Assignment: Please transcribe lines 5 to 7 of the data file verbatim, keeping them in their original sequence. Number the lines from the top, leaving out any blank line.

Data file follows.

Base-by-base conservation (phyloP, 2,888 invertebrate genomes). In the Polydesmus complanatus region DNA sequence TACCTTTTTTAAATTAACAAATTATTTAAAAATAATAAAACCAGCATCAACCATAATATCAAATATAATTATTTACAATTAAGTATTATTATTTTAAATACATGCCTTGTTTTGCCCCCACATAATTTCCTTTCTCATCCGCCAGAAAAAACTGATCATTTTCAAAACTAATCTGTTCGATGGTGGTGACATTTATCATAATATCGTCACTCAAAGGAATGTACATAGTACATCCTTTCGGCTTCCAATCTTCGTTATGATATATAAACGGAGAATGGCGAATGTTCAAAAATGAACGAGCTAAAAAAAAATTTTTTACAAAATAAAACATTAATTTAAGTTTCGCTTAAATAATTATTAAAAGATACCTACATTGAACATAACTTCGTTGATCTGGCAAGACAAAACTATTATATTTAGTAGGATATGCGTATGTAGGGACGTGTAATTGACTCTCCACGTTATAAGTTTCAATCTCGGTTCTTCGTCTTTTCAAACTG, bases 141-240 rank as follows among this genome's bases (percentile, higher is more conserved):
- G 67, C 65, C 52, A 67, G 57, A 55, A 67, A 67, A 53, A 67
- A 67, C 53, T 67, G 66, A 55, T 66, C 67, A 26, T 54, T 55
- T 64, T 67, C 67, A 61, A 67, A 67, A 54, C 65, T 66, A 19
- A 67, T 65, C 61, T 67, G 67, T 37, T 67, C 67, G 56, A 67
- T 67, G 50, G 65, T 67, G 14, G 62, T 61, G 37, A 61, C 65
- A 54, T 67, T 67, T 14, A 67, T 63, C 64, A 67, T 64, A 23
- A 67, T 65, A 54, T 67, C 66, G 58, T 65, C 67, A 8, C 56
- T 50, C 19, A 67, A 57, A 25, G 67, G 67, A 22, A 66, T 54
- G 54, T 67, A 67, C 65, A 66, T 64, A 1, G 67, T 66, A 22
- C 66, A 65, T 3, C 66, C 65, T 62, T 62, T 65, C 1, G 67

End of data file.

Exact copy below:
- A 67, T 65, C 61, T 67, G 67, T 37, T 67, C 67, G 56, A 67
- T 67, G 50, G 65, T 67, G 14, G 62, T 61, G 37, A 61, C 65
- A 54, T 67, T 67, T 14, A 67, T 63, C 64, A 67, T 64, A 23